Edgeworth, Richard Lovell

Richard Lovell Edgeworth (1744-1817)

Richard Lovell Edgeworth, educational writer and engineer, was born on 31 May 1744 in Bath, the only surviving son of Richard Edgeworth, of Edgeworthstown in County Longford. In 1764 Richard Lovell married Anna Maria Elers by whom he had a son Richard (b.1764) and a daughter Maria (the authoress). In 1769, on the death of his father, Edgeworth inherited the family estate at Edgeworthstown. Following his first wife's death, Edgeworth married Honora Sneyd and, after her death in 1780, married her sister Elizabeth. Elizabeth Edgeworth died in 1797 after a long illness and on 31 May 1798, Edgeworth married Frances Anne Beaufort (1769?1867), eldest daughter of Daniel Augustus Beaufort, the Irish topographer. There were children from each of the marriages.

Richard Lovell Edgeworth had a highly inventive mind and wrote many articles on scientific and mechanical ideas. When in the 1790s, a French invasion of Ireland was rumoured, Edgeworth revived any earlier idea for a telegraph and presented them to government, but all were rejected. Later, 1803, a number of signalling stations were erected between Dublin and Galway under the supervision of Edgeworth's brother-in-law Francis Beaufort RN, and efforts made to train signallers. However, the experiment was a failure due to bad weather and a code of signals that proved far too difficult for the uneducated signallers.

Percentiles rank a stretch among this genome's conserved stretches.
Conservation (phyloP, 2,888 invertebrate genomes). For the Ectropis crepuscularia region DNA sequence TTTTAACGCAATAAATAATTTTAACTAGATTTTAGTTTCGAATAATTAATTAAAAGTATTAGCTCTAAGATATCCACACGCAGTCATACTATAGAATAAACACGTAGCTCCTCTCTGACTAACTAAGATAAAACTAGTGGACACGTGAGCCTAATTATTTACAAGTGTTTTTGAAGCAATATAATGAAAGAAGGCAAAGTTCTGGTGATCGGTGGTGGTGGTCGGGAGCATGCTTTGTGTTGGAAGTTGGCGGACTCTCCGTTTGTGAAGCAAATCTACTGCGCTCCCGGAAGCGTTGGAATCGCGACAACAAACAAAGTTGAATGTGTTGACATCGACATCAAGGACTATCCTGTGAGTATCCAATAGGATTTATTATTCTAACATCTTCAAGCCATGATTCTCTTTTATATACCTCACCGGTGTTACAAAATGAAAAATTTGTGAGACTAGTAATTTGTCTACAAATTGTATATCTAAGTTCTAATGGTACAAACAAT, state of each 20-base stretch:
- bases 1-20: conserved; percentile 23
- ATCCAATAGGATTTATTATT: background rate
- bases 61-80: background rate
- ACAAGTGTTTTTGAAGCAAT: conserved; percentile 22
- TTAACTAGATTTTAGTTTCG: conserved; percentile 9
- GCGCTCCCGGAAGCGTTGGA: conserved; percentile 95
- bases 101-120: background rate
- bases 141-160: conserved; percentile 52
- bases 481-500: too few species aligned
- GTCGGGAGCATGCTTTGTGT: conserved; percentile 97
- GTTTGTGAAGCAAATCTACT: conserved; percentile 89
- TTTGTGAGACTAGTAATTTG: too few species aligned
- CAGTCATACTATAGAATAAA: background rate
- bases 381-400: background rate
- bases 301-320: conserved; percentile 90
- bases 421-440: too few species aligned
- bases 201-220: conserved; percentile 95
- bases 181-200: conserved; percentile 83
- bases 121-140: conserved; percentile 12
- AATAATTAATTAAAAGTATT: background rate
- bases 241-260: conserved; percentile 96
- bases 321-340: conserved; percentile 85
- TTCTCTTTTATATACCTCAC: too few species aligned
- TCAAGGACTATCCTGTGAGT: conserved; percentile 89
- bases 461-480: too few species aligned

In 1811 Sir John Sinclair consulted Edgeworth about the evidence presented to a commission on broad wheels to decide whether cylindrical or conical wheels were the more damaging to road surfaces. This led Edgeworth to publish in 1813 An Essay on the Construction of Roads and Carriages, which became popular as a practical manual. This included a description of a road-building system similar to that later associated with the name of McAdam.

Richard and Maria's interest in child education resulted in a number of publications, the first Practical Education (1780) (printed but not published), being followed in 1808 by Professional Education, which bore his name but was written largely by Maria.

In 1814 Edgeworth's health began to fail, but in the next two or three years, although seriously ill, he managed to complete a final series of wheel-carriage experiments for the Dublin Society. He died at Edgeworthstown House on 13 June 1817.

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